-- its members
As members of the DI4LL and colleagues in the library profession, we have a great deal to learn with and from one another. We recognize that our shared values in librarianship—advocacy for equal access to ideas and information for all members of society, respect for intellectual property rights, and belief in the freedom to read and the primacy of literacy in people’s lives—provide us with a firm foundation from which to grow. We are also aware that our individual teaching and learning environments have strengths and pose unique challenges. Within our institutions, classroom teachers, faculty, and librarians will be impacted by this effort, which will improve their ability to provide high-quality, 21st-century learning opportunities for young people. By pooling our collective knowledge and experience, we intend to develop our individual understandings and practices in order to strengthen our collective impact on individual communities and our collective community as well.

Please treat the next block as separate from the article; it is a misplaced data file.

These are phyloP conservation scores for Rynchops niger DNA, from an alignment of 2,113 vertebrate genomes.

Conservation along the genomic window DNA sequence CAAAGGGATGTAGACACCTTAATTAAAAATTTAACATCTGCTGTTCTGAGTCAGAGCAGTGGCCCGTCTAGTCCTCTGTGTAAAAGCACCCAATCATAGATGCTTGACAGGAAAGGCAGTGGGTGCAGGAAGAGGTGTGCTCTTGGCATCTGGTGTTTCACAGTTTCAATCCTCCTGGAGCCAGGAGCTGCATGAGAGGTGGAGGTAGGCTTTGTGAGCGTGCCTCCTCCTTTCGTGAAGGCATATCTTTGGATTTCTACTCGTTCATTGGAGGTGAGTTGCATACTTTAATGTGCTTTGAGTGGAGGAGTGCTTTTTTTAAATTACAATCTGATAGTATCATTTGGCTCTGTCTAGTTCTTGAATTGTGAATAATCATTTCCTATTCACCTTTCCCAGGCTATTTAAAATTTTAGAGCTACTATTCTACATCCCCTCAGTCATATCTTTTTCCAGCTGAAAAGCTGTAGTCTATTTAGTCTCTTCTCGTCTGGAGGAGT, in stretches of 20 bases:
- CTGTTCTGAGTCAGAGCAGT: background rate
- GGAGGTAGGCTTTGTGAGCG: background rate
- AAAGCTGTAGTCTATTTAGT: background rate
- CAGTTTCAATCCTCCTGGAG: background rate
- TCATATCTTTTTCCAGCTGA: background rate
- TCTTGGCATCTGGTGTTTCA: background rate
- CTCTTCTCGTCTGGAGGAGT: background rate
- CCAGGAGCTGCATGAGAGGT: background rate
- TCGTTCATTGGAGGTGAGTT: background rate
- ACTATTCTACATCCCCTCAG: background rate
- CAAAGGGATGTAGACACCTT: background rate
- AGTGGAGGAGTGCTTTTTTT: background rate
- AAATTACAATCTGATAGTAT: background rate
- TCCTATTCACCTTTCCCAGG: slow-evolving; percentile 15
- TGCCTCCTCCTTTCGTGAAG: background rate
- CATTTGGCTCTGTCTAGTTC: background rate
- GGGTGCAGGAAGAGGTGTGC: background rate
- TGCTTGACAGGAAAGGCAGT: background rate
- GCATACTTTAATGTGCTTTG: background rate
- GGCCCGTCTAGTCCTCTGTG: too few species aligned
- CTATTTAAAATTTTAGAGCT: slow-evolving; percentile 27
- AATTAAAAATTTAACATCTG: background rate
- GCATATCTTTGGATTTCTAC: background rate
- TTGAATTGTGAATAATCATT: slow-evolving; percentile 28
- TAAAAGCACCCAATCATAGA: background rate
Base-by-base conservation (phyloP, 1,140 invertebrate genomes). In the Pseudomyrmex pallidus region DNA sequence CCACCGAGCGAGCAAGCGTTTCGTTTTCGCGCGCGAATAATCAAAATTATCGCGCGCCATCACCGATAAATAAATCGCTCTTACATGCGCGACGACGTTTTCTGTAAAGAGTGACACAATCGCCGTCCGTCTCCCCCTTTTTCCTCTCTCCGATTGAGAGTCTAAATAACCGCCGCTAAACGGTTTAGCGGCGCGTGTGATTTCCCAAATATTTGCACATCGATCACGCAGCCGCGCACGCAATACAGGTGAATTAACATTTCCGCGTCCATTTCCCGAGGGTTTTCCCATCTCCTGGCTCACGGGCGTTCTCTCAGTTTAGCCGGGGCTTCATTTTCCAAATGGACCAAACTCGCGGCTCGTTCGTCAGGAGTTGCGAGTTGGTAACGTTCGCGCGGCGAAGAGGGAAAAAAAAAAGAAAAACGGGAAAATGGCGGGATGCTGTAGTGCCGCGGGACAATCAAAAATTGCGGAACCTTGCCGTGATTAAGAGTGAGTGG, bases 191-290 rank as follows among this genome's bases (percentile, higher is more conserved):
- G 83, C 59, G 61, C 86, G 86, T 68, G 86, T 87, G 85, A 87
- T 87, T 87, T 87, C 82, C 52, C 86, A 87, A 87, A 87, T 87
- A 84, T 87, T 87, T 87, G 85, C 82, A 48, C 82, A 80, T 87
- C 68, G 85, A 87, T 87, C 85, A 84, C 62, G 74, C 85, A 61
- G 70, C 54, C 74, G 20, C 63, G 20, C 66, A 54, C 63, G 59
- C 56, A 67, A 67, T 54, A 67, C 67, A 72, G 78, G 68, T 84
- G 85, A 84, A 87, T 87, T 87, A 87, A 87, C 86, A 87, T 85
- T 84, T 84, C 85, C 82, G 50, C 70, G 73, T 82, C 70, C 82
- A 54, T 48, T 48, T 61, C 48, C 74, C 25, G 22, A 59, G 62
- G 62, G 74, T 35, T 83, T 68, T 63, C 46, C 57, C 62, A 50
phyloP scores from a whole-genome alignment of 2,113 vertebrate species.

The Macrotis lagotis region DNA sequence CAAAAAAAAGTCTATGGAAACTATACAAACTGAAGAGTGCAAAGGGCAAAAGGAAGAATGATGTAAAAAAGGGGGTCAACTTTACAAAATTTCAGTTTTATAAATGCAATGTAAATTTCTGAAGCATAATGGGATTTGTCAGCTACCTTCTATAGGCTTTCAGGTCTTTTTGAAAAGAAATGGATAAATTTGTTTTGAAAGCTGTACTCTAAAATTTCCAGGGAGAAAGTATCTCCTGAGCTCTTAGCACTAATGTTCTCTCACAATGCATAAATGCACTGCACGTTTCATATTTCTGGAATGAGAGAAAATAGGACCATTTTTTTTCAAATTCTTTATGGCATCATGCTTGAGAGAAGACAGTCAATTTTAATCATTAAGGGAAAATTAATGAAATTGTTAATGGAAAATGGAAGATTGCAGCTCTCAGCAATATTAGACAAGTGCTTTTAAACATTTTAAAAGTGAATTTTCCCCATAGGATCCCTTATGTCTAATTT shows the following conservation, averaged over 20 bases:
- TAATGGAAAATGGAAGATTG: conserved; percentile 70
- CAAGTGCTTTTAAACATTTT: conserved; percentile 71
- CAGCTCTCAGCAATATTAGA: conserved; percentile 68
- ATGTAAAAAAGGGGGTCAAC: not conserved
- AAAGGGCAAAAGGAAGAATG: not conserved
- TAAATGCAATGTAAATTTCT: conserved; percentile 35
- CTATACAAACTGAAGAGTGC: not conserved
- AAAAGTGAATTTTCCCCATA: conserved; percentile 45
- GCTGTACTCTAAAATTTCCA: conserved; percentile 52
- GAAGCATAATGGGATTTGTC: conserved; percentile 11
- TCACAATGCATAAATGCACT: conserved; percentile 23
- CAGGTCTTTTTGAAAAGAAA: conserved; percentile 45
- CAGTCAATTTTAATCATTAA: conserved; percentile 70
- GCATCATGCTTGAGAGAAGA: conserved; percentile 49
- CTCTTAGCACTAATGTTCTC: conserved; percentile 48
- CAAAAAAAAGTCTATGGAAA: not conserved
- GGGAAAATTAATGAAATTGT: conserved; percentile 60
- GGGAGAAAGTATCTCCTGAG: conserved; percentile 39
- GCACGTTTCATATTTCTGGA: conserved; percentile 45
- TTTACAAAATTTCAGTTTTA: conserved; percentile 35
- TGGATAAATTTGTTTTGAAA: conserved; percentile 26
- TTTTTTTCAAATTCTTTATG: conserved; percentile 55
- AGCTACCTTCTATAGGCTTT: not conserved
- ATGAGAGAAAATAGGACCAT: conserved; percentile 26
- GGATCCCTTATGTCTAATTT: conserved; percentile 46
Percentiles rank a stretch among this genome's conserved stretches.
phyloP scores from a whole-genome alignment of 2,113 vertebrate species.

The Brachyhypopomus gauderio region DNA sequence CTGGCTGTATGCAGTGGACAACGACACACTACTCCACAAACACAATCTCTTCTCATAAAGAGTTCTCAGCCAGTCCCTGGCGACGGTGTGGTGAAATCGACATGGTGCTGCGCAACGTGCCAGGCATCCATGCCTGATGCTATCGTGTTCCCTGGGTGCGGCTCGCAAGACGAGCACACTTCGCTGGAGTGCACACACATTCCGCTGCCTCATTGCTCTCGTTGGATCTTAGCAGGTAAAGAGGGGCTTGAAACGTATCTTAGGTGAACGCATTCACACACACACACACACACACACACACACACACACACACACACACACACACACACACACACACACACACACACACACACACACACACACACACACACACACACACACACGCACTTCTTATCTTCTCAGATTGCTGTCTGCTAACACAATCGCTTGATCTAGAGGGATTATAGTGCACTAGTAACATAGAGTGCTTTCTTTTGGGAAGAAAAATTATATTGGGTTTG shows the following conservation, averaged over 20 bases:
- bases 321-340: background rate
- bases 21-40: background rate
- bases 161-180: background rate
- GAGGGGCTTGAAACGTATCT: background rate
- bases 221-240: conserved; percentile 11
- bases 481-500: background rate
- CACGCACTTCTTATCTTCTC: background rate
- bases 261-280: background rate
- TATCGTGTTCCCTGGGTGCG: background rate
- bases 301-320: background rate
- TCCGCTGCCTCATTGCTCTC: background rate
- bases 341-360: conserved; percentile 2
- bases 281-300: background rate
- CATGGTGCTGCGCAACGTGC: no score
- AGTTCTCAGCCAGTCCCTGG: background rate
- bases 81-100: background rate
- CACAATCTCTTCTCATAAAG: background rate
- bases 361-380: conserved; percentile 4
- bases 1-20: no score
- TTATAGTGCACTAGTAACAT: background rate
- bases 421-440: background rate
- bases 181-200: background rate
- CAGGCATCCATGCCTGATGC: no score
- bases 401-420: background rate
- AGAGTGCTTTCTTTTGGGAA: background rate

-- their institutions
Each institution has a great deal to be gained from this effort. Literacy learning is central to the work of all of the institutions represented in this project. Working within and beyond institutional borders can help ensure that the youth are prepared for college and career and for lifelong learning. It is in the best interest of our institutions to understand our places in the entire literacy system in our community and work together to improve opportunities for all.
-- students at the institutions
The children, youth, and young adults who will be impacted by this effort will be given opportunities to practice the skills and strategies they will employ throughout their lives as they live and work in a society defined by ubiquitous access to information. They will learn how to comprehend, evaluate, analyze, and synthesize information that meets their individual needs and answers their unique questions and will master skills and strategies that will transfer to a variety of information-problem solving situations.